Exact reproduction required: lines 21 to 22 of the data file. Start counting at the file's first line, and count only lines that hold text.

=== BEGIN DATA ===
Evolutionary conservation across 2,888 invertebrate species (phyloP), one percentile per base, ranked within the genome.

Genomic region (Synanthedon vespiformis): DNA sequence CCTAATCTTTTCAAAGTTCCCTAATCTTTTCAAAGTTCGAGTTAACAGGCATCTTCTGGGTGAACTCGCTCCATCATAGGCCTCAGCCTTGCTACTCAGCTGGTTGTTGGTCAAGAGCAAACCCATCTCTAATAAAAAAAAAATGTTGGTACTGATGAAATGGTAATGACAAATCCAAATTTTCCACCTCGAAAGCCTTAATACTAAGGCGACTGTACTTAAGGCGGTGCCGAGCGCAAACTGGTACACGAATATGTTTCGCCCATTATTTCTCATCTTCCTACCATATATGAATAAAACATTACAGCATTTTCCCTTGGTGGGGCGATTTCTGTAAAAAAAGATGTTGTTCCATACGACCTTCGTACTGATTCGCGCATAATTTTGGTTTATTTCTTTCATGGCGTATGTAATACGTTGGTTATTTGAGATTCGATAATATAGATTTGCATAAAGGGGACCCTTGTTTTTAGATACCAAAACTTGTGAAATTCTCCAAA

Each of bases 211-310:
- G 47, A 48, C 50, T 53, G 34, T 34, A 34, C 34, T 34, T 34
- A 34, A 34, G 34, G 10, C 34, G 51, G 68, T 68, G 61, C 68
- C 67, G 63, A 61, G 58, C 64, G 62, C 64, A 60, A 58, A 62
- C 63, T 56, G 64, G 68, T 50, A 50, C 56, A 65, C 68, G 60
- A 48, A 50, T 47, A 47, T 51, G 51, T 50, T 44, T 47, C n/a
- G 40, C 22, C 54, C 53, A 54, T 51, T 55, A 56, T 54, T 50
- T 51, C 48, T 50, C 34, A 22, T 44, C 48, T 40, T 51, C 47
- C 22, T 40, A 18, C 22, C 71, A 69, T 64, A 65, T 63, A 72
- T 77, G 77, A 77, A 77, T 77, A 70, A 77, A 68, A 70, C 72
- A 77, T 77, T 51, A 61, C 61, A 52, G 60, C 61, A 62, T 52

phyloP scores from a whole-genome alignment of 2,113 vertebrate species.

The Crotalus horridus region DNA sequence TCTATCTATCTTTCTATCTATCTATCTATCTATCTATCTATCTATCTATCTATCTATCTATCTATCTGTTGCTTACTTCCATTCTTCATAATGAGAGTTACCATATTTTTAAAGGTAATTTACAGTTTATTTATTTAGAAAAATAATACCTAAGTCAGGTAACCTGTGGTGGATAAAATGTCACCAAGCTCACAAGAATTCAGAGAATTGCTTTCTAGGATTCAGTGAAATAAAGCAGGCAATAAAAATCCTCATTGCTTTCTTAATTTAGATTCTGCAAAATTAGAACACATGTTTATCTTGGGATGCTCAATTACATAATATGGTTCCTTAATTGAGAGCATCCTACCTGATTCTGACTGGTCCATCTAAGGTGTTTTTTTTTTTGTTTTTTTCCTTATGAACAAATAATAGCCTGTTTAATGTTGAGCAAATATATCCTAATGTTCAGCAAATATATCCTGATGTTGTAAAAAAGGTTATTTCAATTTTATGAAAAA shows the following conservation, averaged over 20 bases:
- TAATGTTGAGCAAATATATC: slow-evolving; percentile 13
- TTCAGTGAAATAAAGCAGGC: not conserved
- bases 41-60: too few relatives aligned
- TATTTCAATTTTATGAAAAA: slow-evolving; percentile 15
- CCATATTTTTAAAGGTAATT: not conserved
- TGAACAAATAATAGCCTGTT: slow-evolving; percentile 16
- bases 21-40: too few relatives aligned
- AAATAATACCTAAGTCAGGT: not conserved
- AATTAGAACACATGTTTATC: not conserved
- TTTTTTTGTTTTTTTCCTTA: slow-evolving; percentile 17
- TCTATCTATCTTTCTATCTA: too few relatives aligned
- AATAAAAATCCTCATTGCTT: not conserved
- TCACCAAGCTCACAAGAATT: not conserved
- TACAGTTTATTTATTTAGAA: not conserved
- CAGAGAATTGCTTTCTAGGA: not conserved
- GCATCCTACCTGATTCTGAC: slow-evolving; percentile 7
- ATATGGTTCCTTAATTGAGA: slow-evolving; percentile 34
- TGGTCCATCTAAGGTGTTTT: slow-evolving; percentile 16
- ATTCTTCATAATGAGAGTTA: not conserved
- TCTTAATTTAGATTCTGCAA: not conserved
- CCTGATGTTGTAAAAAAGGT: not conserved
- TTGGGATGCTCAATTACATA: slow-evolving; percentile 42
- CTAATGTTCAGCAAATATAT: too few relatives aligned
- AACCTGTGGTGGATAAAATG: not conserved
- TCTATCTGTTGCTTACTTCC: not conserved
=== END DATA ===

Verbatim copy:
- TGAACAAATAATAGCCTGTT: slow-evolving; percentile 16
- bases 21-40: too few relatives aligned